Modified tests in flop.t.sol:

  • test_kick
  • test_dent
  • test_dent_same_bidder
  • test_tick
  • test_no_deal_after_end
  • test_yank
  • test_yank_no_bids

Modified tests in vat.t.sol:

  • test_floppy_bite

Added test in flop.t.sol:

  • test_dent_Ash_less_than_bid

To run the test suite, follow the instructions in the following README here.


MIP19c3: Security Considerations

This is a small upgrade to the Auction Contracts; thus, the implementation risks are minimal. Due to this, any security-relevant design information, decisions, or potential failure modes can be found in the already existing Maker Protocol documentation. More specifically:


MIP19c4: Formal Verification / Audit Information

The Smart Contracts Domain Team updated the Formal Verification specifications for the DSS system with the following implementations here.

Specifications added:

  • behaviour tend-guy-same of Flipper
  • behaviour dent-guy-same of Flipper
  • behaviour tend-guy-diff of Flapper
  • behaviour tend-guy-same of Flapper
  • behaviour dent-guy-diff of Flopper
  • behaviour dent-guy-same of Flopper

A full run of the Formal Verification process can be explored here.

Note: All specification proofs are passing on the Flipper, Flapper and Flopper with the proposed changes.


MIP19c5: Licensing

GNU Affero General Public License v3.0


8 Likes

A minor thing that came out of my own liqjuidaiton analysis and I will only give one example here is the idea of flip (or any) auctions that for whatever reason don’t get dealt that can end up stuck in the system permanently.

This is primarily due to people having access to auctions and making mistakes but there can be other reasons an auction that has closed lays undealt.

One example was a small liquidation where the bidder mistakenly put a 0ETH bid in the dent phase and decided that they didn’t want to pay the tx fee to deal the auction for 0 ETH that sat for months stuck in the system. Eventually that one was dealt (I don’t know why, but it was) but there are still a few undealt auctions just sitting there in the system stuck. Other examples are high bids that the keeper waited until it was profitable to clear them before dealing them at a much later date.

What I am wondering is if we can just apply a global fix regarding applying some time limit for an auction to deal and once this expires then ‘do something’. What I am unclear about is what to do. Do we just yank and re-tend the auction and free the DAI offered or do something else? Maybe claim an undealt auction fee from the DAI offered and then return the remaining DAI and re-kick the auction again?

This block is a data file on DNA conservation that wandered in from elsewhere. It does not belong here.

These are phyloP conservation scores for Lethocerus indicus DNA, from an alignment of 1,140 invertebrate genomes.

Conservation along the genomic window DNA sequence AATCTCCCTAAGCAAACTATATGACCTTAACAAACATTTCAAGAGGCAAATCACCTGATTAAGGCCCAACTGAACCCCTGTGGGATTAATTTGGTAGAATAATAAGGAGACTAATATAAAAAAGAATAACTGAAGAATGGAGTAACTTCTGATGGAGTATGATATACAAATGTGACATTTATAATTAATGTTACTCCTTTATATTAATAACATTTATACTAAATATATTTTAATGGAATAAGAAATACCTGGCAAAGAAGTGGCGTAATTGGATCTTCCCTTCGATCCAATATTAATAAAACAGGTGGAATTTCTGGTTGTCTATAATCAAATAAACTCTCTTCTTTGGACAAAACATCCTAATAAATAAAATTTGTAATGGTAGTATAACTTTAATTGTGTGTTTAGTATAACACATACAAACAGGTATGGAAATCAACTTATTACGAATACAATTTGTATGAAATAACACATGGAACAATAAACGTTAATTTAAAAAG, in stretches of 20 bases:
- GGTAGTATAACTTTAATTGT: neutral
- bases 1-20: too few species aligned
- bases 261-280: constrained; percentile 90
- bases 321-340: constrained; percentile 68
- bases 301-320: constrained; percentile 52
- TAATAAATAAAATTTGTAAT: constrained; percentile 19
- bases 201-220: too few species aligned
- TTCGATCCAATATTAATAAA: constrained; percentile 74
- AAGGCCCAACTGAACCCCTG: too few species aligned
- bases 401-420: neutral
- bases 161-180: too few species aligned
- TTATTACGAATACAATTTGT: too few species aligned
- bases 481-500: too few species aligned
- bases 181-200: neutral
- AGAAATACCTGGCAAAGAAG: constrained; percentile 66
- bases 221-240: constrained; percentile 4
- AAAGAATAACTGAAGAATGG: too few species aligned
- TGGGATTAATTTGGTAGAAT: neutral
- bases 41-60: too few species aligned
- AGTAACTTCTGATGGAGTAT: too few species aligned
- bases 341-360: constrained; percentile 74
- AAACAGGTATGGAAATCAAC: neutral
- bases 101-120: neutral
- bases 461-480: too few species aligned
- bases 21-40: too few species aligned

Since I saw this with the massive liquidations during BT and the overhang on some undealt auctions I wondered if we needed to do something so these undealt auctions don’t accumulate in the system over time.

1 Like

The easiest off-chain solution here is just to make a Keeper that would deal() auctions as that function is not authorized. The only problem is, there is no incentive for a keeper to perform this action outside of protocol altruism. It’s odd that winners would even allow their auctions to be undealt, as they are the ones will all the incentive to call deal().

I should mention that the current auction-keeper already has a --deal-only mode. With little modification, this could be turned into an altruistic --deal-only.

1 Like

Yeah but in my example above this had nothing to do with keeper software but more related to interface access by human users.

We have more access points to the liquidation system now and probably shouldn’t assume everyone will do the same things. (i.e. deal an auction that was accidentally bid at 0 ETH or someone who overbids). Ultimately the question is what to do with these.

You remember why I am bringing this up right @cmooney . Given we are making some other minorish changes I wonder if we can use this as an opportunity to (1) clear the undealt slate and (2) keep it clear permanently in the future…

RIght now this is minor in terms of amount of DAI and ETH locked up in the system. Better now to nip this in the bud so we don’t accumulate oddish undealt auctions generally. Assuming everyone is using a keeper to access the auction system I think is the issue here. In fact I am pretty sure bids after liquidation auction access was provided by secondary parties actually improved bids on a number of auction lots. Even though it allows a number of mistakes and people not claiming the collateral on a winning bid.